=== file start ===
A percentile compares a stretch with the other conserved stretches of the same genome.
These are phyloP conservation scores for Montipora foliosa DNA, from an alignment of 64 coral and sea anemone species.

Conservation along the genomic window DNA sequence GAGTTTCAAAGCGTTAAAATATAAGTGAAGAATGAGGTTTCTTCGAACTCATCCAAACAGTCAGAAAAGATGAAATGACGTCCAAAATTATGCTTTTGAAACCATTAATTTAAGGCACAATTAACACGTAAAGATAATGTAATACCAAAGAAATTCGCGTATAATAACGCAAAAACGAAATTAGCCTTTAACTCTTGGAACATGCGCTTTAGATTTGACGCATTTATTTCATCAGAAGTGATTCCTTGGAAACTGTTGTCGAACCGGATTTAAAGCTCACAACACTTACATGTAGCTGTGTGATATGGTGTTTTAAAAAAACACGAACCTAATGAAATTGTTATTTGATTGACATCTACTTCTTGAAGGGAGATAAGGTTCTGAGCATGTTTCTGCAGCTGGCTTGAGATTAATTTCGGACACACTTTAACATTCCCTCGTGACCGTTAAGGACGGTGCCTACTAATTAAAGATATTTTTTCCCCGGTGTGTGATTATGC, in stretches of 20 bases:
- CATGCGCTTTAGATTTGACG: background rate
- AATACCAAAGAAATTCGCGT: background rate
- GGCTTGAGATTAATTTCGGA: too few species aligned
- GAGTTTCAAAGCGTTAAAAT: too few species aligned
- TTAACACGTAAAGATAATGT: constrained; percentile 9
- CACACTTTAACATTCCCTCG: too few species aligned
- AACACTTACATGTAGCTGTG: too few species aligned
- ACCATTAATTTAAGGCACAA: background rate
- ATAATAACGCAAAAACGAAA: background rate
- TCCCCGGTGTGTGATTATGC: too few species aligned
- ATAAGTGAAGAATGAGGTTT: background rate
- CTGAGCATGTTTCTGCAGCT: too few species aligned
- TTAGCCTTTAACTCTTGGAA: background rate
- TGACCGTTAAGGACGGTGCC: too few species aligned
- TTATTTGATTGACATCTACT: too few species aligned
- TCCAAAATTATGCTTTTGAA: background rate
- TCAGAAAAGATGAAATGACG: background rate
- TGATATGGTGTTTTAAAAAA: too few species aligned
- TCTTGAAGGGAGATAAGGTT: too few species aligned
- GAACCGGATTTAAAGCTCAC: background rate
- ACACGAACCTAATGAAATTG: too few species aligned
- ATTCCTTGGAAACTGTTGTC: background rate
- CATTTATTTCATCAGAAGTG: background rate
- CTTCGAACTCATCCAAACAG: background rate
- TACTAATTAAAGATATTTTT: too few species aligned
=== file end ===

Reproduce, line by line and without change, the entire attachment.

A percentile compares a stretch with the other conserved stretches of the same genome.
These are phyloP conservation scores for Montipora foliosa DNA, from an alignment of 64 coral and sea anemone species.

Conservation along the genomic window DNA sequence GAGTTTCAAAGCGTTAAAATATAAGTGAAGAATGAGGTTTCTTCGAACTCATCCAAACAGTCAGAAAAGATGAAATGACGTCCAAAATTATGCTTTTGAAACCATTAATTTAAGGCACAATTAACACGTAAAGATAATGTAATACCAAAGAAATTCGCGTATAATAACGCAAAAACGAAATTAGCCTTTAACTCTTGGAACATGCGCTTTAGATTTGACGCATTTATTTCATCAGAAGTGATTCCTTGGAAACTGTTGTCGAACCGGATTTAAAGCTCACAACACTTACATGTAGCTGTGTGATATGGTGTTTTAAAAAAACACGAACCTAATGAAATTGTTATTTGATTGACATCTACTTCTTGAAGGGAGATAAGGTTCTGAGCATGTTTCTGCAGCTGGCTTGAGATTAATTTCGGACACACTTTAACATTCCCTCGTGACCGTTAAGGACGGTGCCTACTAATTAAAGATATTTTTTCCCCGGTGTGTGATTATGC, in stretches of 20 bases:
- CATGCGCTTTAGATTTGACG: background rate
- AATACCAAAGAAATTCGCGT: background rate
- GGCTTGAGATTAATTTCGGA: too few species aligned
- GAGTTTCAAAGCGTTAAAAT: too few species aligned
- TTAACACGTAAAGATAATGT: constrained; percentile 9
- CACACTTTAACATTCCCTCG: too few species aligned
- AACACTTACATGTAGCTGTG: too few species aligned
- ACCATTAATTTAAGGCACAA: background rate
- ATAATAACGCAAAAACGAAA: background rate
- TCCCCGGTGTGTGATTATGC: too few species aligned
- ATAAGTGAAGAATGAGGTTT: background rate
- CTGAGCATGTTTCTGCAGCT: too few species aligned
- TTAGCCTTTAACTCTTGGAA: background rate
- TGACCGTTAAGGACGGTGCC: too few species aligned
- TTATTTGATTGACATCTACT: too few species aligned
- TCCAAAATTATGCTTTTGAA: background rate
- TCAGAAAAGATGAAATGACG: background rate
- TGATATGGTGTTTTAAAAAA: too few species aligned
- TCTTGAAGGGAGATAAGGTT: too few species aligned
- GAACCGGATTTAAAGCTCAC: background rate
- ACACGAACCTAATGAAATTG: too few species aligned
- ATTCCTTGGAAACTGTTGTC: background rate
- CATTTATTTCATCAGAAGTG: background rate
- CTTCGAACTCATCCAAACAG: background rate
- TACTAATTAAAGATATTTTT: too few species aligned